Looking to grab the conservative vote, contenders to become Japan’s next prime minister shifted their attention on Tuesday to observing traditional rites and away from their agendas to revive the enfeebled economy.
With just one week to go before lawmakers and local chapters of the dominant Liberal Democratic Party (LDP) vote for a new president to replace unpopular Prime Minister Yoshiro Mori, the four candidates were all stepping up their drive to win votes.
Reformist Junichiro Koizumi, hoping for an upset victory over front-runner, ex-Prime Minister Ryutaro Hashimoto, took to the streets again to do what be does best — appeal to the public.
And in an attempt to win voters from one of Hashimoto’s conservative support bases, an association of families of Japan’s war dead, Koizumi was quoting as saying he would visit a controversial war shrine if he wins.
“If I am elected prime minister, I will make an official visit to the Yasukuni Shrine,” the Mainichi Shimbun newspaper quoted Koizumi as saying.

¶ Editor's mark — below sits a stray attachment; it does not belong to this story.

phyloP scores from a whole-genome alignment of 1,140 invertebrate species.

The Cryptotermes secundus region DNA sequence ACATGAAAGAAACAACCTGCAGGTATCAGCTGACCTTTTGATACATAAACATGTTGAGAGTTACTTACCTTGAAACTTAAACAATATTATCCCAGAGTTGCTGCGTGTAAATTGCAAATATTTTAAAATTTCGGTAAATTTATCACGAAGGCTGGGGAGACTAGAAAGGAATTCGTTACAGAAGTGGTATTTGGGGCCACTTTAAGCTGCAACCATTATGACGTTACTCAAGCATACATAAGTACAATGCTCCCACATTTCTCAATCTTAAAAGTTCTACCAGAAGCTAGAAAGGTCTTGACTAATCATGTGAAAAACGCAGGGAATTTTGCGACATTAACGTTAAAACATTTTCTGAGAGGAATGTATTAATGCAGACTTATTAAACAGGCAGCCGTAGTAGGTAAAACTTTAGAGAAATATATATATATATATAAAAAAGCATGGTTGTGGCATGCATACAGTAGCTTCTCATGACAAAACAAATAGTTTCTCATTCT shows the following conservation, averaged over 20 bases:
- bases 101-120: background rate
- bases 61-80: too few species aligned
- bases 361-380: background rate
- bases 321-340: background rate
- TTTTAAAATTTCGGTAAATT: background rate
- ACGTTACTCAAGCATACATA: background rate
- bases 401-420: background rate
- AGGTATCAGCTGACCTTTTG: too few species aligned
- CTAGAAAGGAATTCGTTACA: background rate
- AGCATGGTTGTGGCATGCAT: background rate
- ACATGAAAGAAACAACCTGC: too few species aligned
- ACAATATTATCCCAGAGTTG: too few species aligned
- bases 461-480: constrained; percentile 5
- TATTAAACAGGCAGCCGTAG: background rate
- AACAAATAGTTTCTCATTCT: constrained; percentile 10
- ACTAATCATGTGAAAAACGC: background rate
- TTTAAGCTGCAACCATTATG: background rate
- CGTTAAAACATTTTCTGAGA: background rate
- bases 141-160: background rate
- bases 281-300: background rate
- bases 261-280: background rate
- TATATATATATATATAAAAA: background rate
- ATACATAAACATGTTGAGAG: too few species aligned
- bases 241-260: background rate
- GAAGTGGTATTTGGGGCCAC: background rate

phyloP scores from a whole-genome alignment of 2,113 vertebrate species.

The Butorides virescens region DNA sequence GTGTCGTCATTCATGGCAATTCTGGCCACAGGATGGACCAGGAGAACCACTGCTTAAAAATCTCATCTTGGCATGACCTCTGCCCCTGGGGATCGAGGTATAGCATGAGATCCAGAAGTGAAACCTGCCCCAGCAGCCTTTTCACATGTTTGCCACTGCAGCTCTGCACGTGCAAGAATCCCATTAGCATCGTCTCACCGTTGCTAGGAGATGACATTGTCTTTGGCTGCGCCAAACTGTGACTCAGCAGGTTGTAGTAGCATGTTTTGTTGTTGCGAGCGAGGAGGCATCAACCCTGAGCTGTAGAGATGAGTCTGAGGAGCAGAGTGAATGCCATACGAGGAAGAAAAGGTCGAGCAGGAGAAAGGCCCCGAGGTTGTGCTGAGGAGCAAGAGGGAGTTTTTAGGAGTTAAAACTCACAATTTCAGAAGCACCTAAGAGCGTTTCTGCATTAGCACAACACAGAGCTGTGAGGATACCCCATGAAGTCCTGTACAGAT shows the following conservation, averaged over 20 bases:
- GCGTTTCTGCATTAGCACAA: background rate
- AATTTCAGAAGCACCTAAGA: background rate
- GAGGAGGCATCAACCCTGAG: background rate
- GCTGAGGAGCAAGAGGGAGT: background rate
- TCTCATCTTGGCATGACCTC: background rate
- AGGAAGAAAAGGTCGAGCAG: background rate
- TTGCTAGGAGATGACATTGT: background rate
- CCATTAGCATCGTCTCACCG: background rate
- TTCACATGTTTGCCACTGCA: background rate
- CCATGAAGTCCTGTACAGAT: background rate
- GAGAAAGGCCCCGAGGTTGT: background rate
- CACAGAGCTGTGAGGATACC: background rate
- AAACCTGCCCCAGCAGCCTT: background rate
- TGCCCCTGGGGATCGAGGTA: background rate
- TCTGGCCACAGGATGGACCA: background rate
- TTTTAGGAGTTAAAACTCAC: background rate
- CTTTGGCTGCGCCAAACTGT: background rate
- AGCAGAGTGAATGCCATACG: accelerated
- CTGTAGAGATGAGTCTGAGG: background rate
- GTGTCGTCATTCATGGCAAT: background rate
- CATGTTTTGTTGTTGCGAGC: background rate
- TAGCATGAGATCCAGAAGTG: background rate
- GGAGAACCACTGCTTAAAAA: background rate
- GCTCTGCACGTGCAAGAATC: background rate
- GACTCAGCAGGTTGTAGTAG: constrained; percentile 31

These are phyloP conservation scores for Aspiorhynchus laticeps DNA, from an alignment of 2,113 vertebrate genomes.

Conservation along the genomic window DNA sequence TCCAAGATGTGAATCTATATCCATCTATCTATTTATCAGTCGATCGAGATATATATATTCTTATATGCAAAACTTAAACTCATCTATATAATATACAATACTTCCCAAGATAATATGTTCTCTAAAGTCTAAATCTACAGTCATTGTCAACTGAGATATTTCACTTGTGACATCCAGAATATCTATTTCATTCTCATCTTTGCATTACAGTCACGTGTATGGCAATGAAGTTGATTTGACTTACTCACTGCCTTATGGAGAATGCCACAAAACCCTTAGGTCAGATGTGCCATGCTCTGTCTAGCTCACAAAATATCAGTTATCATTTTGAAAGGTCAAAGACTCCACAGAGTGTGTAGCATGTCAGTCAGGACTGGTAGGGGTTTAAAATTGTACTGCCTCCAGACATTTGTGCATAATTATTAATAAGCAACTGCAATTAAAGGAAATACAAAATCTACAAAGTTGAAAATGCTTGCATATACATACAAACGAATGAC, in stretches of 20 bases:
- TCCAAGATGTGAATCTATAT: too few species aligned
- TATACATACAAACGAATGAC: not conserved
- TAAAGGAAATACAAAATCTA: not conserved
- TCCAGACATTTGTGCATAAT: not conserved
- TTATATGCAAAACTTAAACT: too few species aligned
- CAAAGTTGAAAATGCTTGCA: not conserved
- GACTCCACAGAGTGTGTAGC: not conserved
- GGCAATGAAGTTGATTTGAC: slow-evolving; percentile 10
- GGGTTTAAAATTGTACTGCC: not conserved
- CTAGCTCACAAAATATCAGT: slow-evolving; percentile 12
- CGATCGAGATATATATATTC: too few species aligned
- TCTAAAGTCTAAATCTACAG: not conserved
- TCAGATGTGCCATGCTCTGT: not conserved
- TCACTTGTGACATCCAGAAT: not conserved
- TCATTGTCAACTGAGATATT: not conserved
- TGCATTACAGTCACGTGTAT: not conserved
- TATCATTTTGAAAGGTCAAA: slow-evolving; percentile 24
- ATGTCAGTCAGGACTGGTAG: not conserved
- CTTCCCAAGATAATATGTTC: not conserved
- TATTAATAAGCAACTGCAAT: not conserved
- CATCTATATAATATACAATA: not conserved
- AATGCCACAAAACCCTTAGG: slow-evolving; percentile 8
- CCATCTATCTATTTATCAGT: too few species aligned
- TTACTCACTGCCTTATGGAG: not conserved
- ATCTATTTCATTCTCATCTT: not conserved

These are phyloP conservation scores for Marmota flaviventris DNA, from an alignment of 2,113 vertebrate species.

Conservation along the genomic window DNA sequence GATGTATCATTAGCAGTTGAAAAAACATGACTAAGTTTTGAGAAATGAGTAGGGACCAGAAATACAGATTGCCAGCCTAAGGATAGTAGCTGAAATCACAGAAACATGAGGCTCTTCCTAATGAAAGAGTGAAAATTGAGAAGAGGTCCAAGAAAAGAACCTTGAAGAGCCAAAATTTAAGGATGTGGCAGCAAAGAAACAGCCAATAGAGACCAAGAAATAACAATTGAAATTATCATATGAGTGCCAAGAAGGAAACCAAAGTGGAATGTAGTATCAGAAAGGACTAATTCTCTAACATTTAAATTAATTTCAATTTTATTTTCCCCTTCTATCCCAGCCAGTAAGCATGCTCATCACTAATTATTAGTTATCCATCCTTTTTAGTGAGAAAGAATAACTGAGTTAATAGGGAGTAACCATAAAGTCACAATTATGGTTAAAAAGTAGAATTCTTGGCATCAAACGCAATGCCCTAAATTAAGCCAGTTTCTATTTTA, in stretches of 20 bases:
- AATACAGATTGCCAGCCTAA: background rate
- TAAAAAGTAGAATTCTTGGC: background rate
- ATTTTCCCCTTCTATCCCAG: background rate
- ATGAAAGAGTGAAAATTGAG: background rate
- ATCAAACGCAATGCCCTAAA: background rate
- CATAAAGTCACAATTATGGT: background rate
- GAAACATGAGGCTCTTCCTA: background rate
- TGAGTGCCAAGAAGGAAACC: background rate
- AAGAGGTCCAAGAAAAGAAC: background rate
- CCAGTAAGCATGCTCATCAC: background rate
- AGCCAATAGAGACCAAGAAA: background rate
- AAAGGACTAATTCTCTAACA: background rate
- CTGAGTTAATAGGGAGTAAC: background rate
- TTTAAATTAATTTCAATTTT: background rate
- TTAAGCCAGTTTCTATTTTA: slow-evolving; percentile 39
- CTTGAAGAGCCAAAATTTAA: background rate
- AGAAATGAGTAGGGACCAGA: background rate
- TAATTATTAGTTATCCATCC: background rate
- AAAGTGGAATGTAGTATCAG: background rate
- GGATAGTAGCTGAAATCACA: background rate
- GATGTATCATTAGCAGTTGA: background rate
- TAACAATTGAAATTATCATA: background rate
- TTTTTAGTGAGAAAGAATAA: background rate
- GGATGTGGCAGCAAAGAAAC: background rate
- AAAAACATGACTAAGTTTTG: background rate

Visits by Japanese prime ministers and cabinet members to the shrine on the August 15 anniversary of Japan’s surrender at the end of World War Two are roundly condemned by its Asian neighbors as an insult to the victims of the Imperial Army’s aggression half a century ago.
The Shinto religious shrine honors convicted war criminals along with the 2.6 million Japanese who have died in wars since the 19th century.
Others had the same idea.
A big-spending, straight-talking dark horse candidate, LDP policy chief Shizuka Kamei visited the shrine.
“Because I will be running as prime minister, I felt the need to report to those who died for the country,” he said, dismissing charges that he was playing to the conservative gallery.
And Hashimoto too had his say on the issue, saying for the first time that his visit to the shrine when he was prime minister in 1996 — and when he stirred anger across Asia — had been in an official capacity.
“I made an official visit, and as a result, it became a big problem,” Hashimoto told reporters. “I have stopped going since.”
But he did not rule out future visits. “Frankly, I rather want to visit. But I doubt if it is right for this issue to be a focus (of the LDP race),” he told reporters.